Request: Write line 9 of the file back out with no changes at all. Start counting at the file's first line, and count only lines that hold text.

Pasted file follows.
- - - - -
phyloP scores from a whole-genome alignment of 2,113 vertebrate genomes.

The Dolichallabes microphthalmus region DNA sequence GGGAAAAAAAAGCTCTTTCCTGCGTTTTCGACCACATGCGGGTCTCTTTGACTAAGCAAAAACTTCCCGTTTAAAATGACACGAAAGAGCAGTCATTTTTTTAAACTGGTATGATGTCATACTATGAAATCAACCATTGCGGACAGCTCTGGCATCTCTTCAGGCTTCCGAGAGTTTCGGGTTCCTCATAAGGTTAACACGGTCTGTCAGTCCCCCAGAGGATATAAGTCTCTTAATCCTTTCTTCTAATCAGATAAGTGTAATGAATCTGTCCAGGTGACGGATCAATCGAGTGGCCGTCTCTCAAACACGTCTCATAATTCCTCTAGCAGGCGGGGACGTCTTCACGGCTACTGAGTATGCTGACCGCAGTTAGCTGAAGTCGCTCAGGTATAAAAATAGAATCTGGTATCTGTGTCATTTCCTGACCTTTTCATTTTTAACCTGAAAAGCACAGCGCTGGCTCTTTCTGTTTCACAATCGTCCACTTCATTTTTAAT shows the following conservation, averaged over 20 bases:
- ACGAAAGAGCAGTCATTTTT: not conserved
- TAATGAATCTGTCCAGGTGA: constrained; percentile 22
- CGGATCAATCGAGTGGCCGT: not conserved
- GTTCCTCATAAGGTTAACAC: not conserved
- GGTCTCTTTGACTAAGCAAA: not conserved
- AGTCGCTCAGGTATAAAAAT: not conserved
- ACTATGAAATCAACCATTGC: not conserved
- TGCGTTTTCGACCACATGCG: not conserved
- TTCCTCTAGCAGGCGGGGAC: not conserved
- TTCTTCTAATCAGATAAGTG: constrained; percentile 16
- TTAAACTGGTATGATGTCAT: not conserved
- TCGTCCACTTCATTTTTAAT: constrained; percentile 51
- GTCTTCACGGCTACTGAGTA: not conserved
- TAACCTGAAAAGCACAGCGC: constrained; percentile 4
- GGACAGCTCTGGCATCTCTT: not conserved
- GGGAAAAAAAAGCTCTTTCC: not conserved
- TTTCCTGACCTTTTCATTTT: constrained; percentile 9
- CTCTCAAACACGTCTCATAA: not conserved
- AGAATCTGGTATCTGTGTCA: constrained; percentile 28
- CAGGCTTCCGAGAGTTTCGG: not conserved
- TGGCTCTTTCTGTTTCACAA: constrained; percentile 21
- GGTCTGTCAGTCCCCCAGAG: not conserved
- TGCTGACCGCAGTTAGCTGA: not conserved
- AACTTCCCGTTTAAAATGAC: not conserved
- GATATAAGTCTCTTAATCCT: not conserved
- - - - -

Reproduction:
- ACTATGAAATCAACCATTGC: not conserved